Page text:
Take note that stress limits your capacity of thinking creatively and clearly. Hence, stress can impair the way you communicate during an interview if it becomes constant and overwhelming.

However, you can turn this to your advantage by using the stress to help you perform under pressure. It’s vital that you learn quick stress relief techniques ahead of time. You can easily provide clear answers to an interviewer’s questions, recall the stories you’ve practised and think on your feet, only when you’re in a relaxed, calm state.

When we’re overwhelmed by stress, all our best intentions go out of the window. You will actually be unable to utilize other interviewing tips and techniques if you find it hard to relieve stress in the moment and return to a relaxed state.

Therefore, you should practice and boost your stress relief techniques and always put yourself in a calm state whenever you are before the interviewing panel. Stress management is a very important aspect that many employers check when recruiting new employees.

They want to listen to your story and determine if it’s related to the job

Yes, employers are always interested in listening to the stories of their potential employees. More so, they want to confirm if your story can be linked to the job. Hence, when telling your story to your interviewers, ensure that it is tailored to the job.

Think of stories that reveal your skill set. What have you done in the past that can be applied to the department and make it work for the company? Tell them stories that show how you learned lessons from failures and mistakes, how you made choices under pressure and how you handled change.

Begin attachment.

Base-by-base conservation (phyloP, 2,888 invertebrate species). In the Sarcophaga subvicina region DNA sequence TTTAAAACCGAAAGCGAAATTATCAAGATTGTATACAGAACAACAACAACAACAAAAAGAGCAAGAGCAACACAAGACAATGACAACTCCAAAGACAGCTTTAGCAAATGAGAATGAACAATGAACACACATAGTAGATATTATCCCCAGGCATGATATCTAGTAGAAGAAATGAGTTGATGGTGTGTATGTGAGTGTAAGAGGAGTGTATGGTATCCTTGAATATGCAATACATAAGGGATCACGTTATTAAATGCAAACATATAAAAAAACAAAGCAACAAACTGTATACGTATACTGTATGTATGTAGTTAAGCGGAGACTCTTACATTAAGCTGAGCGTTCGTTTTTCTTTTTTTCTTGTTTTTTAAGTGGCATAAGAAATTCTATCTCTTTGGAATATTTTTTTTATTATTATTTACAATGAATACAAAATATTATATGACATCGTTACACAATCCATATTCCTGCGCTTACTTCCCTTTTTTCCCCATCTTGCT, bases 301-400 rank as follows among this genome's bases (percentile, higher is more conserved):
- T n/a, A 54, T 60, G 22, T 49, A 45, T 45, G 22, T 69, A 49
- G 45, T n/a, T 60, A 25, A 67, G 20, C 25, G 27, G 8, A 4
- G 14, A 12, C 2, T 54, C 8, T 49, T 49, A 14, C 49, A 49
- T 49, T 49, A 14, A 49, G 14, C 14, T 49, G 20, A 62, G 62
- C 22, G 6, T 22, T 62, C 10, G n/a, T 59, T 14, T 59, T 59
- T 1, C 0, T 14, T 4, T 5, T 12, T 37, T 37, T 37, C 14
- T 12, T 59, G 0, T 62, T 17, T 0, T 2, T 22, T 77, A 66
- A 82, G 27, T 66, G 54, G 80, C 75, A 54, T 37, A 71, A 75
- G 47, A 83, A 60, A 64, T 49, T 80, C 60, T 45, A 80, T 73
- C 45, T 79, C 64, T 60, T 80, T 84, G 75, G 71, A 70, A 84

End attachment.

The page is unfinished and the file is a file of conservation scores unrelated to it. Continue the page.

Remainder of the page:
Ask yourself, which stories are relevant to this job interview? The best way to do this is simply putting yourself in the interviewer’s shoes and think of the questions you would ask the interviewee.

At this stage, it is critical to line up the stories that apply to the position at hand. Anticipate your interviewer’s questions and have the answers at your fingertips.

Learning and appreciating your story is a prerequisite to any interview process. Don’t rely on your ability to think on your feet. Anticipate the questions and have answers at the ready. In the end, this is about making a great and memorable impression that demonstrates competency and ability. You can consider framing your stories around these areas:

  • The mistakes you made in your job and what you did to overcome them
  • A time in your job where you provided a sense of direction or a successful leadership
  • A time in your job or career where you encountered stress and how you dealt with it
  • A time where you worked as a team and how you related with your workmates

If you are not certain about the story to tell, you can consider asking your family or friends on the best stories that you can tell your prospective employer.

Hopefully, you now have a clear understanding of the common tricks used by interviewers. It is now upon you to use them to your advantage and win as many interviews as possible.


Written by JobTeaser